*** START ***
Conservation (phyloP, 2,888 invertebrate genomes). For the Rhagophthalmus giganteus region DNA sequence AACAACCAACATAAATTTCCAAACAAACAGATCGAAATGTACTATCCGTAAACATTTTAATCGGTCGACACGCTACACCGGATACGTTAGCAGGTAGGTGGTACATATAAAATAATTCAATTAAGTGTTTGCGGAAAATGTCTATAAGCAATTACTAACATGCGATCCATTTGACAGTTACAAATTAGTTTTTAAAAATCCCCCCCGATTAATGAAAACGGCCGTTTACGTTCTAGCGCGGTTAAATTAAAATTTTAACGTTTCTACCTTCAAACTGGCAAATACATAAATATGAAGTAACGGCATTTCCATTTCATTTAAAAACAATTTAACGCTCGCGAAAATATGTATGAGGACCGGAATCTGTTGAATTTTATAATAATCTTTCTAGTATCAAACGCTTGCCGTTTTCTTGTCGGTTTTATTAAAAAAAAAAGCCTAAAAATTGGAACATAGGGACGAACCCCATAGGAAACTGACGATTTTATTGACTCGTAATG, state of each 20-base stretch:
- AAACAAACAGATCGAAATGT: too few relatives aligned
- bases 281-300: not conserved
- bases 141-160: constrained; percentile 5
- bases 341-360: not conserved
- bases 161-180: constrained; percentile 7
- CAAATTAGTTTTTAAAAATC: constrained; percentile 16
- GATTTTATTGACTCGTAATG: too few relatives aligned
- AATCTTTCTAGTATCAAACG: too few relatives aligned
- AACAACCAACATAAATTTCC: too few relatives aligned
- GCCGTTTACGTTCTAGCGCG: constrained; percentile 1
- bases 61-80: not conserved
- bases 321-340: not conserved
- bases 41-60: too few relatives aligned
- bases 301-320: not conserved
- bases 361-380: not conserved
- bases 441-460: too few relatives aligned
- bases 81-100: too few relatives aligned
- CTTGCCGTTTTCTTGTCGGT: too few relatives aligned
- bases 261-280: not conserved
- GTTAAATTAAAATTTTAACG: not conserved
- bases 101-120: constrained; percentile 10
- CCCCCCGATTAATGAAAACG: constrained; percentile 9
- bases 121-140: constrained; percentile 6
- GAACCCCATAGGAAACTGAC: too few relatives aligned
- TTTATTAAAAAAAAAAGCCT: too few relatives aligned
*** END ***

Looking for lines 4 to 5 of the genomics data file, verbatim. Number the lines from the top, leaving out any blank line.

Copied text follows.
- bases 141-160: constrained; percentile 5
- bases 341-360: not conserved